Today I’ll cover the basic rules for putting holes into I-joists. I discussed notching and boring for dimensional lumber in last week’s blog post, and it was easy to cover because the rules are the same for everything. When it comes to I-joists, the rule in the codebook is even simpler: follow the manufacturer’s instructions. You can find the exact language under section R502.8.2 of the International Residential Code. But now it gets a little more complicated.
Manufacturers rules for holes in I-Joists
The exact rules for putting holes in I-joists will vary from manufacturer to manufacturer. If you want to know the exact rules for any given joist, you need to know the make, model, and size of the I-joist. Once you have these three pieces of information, fire up your Google machine and look up the manufacturer’s specs. Just for fun, here are five different sets of rules from five different manufacturers:
Not surprisingly, they’re all pretty similar. I’ll discuss the stuff they all have in common.
Don’t mess with flanges. The flanges are the top and bottom parts of every I-joist, and you can’t touch ’em. No cuts, notches, holes, or dirty looks. They’re sensitive, ok?
Big holes in the middle are fine. Compared to the rules for boring holes in dimensional lumber, you can put surprisingly large holes in the middle web of I-joists. In fact, you can put holes that go almost all the way from the bottom to the top of the joist. TJI, for example, say you just need to leave 1/8″ of webbing remaining! For people used to looking at dimensional lumber, these holes look very, very wrong… but they’re actually fine.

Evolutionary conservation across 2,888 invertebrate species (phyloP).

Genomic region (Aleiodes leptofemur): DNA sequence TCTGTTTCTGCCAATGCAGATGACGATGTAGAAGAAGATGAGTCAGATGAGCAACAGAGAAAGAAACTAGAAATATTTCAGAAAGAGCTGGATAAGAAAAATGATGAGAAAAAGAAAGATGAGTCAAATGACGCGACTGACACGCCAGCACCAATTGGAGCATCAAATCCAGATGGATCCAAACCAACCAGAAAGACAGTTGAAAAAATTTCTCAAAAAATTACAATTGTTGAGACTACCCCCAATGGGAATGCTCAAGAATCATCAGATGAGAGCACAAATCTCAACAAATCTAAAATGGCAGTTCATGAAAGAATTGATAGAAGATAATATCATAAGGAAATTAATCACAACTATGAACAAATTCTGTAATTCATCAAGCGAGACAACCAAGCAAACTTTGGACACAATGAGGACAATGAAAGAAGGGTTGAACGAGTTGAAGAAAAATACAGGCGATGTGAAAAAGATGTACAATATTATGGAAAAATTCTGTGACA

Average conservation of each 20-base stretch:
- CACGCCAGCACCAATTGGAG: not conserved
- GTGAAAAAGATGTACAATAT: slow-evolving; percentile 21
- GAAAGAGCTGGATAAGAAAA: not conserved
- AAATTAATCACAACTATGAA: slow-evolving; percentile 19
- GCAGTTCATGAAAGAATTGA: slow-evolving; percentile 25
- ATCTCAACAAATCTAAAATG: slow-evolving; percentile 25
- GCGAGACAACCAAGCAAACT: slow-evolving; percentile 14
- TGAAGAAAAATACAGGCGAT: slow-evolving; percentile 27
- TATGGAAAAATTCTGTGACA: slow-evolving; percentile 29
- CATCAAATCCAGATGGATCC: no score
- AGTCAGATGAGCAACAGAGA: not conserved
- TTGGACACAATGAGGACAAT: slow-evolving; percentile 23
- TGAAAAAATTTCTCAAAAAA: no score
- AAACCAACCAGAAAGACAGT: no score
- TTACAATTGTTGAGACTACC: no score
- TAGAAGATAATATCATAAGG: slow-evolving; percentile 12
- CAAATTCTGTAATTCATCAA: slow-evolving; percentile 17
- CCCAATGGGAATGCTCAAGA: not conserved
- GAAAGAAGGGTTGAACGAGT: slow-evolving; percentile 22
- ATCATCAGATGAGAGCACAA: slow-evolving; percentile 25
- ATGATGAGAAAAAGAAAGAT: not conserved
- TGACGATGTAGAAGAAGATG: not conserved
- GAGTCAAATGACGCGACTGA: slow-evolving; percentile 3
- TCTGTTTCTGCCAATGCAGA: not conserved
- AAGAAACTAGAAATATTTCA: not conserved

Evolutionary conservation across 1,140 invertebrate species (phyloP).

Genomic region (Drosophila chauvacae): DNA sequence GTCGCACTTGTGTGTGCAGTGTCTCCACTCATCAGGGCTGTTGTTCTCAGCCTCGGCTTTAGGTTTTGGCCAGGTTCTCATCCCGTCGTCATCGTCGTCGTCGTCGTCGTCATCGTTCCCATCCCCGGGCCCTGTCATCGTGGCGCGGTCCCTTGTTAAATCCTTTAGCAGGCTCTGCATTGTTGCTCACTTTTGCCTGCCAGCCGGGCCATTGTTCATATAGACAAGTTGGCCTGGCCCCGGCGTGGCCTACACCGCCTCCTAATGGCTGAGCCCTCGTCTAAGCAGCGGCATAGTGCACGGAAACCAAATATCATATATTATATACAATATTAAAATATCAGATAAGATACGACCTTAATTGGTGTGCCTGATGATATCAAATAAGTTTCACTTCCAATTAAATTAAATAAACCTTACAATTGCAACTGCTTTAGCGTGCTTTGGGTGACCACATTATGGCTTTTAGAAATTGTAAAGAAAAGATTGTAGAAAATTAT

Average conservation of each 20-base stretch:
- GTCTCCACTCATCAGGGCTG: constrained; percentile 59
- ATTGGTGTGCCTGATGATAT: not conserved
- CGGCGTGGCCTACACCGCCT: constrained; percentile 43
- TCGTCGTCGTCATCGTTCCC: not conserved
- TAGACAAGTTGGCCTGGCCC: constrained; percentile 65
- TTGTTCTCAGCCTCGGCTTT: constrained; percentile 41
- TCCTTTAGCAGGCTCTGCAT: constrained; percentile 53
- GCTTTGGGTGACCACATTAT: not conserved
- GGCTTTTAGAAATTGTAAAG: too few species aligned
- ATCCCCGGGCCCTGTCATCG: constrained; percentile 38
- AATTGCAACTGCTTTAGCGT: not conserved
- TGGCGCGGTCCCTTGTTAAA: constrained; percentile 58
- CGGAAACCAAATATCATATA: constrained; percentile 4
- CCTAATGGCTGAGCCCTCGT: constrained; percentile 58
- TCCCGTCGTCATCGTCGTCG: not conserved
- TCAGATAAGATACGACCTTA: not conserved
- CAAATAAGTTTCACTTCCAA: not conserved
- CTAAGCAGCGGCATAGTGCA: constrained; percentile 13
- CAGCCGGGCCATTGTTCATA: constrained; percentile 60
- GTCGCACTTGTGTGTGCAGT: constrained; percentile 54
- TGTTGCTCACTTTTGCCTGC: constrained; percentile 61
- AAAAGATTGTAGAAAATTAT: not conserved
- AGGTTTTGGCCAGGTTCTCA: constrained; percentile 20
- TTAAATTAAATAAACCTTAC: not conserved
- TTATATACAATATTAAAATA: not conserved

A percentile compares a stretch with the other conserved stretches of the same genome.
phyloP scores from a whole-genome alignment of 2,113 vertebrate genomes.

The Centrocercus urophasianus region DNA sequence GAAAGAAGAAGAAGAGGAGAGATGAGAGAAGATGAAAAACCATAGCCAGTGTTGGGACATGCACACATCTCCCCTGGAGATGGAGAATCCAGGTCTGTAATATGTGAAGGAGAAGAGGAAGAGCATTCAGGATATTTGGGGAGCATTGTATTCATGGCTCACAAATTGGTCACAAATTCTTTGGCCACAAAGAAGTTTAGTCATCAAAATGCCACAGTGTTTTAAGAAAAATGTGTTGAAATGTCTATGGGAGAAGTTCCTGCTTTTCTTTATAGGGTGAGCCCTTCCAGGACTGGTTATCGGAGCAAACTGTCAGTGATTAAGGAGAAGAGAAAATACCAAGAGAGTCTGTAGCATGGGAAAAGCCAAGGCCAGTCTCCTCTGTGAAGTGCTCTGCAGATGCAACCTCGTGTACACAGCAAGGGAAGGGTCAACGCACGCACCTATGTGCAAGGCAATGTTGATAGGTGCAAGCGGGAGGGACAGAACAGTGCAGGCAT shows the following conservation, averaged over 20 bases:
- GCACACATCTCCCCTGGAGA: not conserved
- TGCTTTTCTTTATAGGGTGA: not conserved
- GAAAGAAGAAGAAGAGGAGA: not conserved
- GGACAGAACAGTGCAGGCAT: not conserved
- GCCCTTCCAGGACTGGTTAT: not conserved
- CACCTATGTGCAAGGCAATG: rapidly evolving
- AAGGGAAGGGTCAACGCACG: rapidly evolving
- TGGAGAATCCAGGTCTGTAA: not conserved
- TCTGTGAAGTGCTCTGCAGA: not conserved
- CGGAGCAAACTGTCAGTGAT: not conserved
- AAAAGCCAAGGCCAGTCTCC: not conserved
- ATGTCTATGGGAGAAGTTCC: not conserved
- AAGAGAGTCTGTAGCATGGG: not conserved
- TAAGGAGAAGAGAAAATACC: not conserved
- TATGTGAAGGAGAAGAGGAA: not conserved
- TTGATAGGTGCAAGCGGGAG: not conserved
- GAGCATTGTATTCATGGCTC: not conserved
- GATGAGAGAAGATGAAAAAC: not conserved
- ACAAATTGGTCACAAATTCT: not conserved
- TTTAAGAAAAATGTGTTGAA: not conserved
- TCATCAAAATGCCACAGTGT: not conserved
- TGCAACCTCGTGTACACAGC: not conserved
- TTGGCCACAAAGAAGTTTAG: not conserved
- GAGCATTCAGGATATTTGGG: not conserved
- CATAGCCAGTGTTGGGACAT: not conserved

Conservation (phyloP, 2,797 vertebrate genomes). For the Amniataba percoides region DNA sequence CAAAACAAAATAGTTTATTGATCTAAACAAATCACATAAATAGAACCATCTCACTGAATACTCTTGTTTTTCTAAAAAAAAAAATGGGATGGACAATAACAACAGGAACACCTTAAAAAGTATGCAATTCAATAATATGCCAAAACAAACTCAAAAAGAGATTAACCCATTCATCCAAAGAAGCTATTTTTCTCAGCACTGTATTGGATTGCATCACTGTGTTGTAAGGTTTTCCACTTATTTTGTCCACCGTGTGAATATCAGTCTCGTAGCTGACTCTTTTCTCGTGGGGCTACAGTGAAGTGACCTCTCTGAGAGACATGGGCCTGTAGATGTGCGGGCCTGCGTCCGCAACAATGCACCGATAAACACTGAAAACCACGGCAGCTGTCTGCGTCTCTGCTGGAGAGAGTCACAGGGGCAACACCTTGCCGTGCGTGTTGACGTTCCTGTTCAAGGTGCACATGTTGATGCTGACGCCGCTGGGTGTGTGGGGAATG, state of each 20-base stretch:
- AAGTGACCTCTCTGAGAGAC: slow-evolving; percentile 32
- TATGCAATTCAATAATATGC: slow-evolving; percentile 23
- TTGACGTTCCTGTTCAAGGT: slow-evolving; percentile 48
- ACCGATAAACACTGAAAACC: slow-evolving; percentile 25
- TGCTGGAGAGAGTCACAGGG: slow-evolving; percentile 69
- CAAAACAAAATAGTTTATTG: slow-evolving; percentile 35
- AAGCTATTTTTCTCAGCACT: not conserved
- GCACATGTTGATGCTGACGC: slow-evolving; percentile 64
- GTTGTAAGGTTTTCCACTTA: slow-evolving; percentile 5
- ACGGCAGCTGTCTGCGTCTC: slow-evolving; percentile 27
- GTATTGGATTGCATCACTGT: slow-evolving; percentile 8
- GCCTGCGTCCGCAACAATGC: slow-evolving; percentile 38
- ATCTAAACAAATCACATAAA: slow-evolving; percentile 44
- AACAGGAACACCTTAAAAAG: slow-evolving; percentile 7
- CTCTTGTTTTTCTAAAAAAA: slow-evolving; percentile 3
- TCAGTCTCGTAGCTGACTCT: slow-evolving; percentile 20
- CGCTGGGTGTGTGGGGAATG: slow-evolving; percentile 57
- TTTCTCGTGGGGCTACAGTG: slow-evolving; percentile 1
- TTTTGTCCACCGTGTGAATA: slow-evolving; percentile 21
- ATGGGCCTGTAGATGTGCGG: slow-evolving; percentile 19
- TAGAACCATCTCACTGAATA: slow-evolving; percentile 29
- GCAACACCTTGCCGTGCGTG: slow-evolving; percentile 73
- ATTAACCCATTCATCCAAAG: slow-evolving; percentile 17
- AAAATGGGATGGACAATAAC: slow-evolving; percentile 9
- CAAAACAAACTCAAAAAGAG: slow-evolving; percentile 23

Stay away from supports. While it’s ok to make big holes in I-joists, you need to stay away from bearing points. These exact rules vary quite a bit from manufacturer to manufacturer, but in general, manufacturers are fussy about holes too close to areas with support beams below.
Only small holes in cantilevers. Manufacturers will allow holes in cantilevered sections, but only up to 1-1/2″ in diameter.
Lots of small holes equal one big hole. Holes need to be spaced certain distances from each other, but if you want to put a bunch of holes in one spot, you can count them all as one big hole.
Big holes belong in the middle of the span. If you have to put a big hole in an I-joist, the best place is in the middle of the joist span. The closer you get to the edge of a joist, the smaller the hole you’re allowed to place there.
The rules for putting holes in I-joists come from the manufacturers. To know exactly what’s allowed, you need to do some research, but in general, the rules are all pretty similar. The two biggest things to remember are that big holes are allowed in the middle, and don’t mess with the flanges.